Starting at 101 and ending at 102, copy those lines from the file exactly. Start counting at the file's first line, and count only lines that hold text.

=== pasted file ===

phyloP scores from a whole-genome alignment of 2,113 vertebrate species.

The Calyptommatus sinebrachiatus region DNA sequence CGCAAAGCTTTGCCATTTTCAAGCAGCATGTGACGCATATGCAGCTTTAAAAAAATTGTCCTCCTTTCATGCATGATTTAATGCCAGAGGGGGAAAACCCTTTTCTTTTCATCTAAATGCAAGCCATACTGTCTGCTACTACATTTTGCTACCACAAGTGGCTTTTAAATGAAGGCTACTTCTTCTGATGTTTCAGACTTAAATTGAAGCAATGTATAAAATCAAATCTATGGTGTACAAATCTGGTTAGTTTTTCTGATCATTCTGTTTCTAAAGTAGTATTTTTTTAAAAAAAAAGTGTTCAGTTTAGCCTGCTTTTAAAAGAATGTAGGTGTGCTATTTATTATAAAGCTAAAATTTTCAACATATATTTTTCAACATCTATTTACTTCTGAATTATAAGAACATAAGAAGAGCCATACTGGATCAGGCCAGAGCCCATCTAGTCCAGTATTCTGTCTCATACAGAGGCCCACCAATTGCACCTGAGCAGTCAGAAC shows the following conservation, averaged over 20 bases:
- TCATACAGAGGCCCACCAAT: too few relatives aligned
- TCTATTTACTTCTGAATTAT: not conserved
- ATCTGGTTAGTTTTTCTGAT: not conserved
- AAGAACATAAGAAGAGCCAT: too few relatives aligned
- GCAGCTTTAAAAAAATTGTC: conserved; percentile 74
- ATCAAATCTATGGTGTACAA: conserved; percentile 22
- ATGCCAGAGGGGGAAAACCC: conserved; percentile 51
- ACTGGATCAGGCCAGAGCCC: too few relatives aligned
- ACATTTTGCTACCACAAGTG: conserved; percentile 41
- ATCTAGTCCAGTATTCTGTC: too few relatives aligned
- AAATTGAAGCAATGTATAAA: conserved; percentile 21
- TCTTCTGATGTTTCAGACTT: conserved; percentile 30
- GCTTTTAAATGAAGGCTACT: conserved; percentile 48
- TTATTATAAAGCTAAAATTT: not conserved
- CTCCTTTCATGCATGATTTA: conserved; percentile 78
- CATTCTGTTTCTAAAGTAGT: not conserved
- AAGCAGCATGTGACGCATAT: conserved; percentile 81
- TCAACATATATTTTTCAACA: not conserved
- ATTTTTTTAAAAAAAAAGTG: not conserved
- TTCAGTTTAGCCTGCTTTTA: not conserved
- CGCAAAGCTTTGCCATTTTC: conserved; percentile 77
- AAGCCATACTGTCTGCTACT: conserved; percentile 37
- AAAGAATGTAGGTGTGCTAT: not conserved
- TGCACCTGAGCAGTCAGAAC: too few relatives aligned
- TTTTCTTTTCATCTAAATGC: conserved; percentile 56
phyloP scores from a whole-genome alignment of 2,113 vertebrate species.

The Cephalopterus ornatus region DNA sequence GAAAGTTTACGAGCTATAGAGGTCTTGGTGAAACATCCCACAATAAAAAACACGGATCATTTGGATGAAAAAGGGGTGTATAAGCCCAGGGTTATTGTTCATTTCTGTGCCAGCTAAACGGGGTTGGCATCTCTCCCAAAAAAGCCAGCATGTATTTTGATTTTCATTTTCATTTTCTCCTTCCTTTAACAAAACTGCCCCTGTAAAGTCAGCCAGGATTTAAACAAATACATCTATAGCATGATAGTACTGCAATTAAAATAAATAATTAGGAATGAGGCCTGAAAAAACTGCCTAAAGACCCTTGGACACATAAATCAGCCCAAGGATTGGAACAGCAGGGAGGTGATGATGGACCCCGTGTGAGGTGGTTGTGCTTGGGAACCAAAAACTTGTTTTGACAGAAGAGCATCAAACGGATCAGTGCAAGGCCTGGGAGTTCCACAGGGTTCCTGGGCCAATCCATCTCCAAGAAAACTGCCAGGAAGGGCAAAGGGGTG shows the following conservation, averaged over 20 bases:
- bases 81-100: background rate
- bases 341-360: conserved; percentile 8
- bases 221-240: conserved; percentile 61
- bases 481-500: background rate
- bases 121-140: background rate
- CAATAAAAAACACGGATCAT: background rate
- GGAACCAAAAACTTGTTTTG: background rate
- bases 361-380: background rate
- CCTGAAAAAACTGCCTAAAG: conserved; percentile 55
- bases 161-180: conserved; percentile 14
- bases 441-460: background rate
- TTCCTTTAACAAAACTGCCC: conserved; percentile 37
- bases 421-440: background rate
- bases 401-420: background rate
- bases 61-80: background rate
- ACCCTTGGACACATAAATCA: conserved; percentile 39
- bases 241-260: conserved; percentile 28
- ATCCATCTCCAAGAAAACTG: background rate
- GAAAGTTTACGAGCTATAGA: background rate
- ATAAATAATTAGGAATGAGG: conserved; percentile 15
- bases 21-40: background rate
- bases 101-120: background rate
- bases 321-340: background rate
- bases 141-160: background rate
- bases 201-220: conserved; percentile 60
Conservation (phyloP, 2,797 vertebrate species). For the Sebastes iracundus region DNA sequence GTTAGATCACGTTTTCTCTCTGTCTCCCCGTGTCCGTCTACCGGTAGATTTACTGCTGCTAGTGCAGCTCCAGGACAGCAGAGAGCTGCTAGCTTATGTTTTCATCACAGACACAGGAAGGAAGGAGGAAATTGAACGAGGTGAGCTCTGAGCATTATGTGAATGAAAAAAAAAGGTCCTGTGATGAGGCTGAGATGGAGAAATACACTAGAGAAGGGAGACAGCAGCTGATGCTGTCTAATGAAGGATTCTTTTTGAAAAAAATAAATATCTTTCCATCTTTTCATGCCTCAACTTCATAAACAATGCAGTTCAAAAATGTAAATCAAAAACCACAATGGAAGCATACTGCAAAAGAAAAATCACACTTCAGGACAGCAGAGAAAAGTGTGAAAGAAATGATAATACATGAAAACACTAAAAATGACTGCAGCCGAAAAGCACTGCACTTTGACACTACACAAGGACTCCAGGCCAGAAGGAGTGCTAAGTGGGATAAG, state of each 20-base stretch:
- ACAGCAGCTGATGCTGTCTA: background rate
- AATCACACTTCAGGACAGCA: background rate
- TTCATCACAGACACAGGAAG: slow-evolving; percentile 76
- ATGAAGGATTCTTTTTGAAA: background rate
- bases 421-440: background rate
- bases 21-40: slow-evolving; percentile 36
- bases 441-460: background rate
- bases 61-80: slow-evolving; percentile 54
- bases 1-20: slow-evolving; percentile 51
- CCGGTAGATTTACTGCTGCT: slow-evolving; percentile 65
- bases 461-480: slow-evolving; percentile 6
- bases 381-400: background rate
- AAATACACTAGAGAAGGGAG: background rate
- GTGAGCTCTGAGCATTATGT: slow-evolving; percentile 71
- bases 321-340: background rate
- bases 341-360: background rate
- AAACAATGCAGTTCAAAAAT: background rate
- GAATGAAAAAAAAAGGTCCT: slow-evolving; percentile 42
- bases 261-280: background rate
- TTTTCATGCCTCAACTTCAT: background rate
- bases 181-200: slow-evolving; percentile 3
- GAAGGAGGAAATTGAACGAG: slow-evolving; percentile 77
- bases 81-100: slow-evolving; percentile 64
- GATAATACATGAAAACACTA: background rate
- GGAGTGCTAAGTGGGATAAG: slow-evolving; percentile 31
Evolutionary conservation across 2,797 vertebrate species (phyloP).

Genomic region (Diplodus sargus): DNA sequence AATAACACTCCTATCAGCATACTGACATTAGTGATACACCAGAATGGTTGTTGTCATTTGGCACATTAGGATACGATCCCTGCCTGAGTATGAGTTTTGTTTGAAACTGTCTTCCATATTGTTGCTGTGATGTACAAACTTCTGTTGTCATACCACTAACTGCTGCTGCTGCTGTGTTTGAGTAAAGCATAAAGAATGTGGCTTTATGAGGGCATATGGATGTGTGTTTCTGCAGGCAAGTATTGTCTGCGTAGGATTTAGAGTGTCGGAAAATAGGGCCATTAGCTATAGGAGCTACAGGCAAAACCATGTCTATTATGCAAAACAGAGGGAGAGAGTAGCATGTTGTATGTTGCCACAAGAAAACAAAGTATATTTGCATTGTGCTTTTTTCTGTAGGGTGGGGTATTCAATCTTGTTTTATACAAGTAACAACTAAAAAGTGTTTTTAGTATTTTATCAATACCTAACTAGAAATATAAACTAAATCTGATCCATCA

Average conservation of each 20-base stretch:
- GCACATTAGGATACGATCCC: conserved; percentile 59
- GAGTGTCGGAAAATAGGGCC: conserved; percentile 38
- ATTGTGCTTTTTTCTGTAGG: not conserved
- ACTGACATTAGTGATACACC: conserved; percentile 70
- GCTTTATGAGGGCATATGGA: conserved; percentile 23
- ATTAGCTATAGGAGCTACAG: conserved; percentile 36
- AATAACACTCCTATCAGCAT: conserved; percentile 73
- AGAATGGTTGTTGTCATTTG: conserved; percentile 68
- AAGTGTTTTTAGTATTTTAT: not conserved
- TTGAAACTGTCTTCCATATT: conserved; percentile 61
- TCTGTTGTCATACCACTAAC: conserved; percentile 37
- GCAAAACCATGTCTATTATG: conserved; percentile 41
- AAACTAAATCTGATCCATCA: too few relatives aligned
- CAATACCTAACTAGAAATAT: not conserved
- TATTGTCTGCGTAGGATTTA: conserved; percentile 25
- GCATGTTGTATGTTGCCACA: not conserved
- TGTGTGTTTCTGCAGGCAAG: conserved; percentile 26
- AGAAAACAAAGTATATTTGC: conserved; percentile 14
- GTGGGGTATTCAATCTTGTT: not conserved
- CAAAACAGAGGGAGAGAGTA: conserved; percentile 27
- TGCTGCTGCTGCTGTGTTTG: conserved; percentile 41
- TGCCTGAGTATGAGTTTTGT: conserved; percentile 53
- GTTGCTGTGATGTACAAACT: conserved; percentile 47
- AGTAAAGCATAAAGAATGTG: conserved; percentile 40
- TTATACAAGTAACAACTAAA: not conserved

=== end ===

- AGAAAACAAAGTATATTTGC: conserved; percentile 14
- GTGGGGTATTCAATCTTGTT: not conserved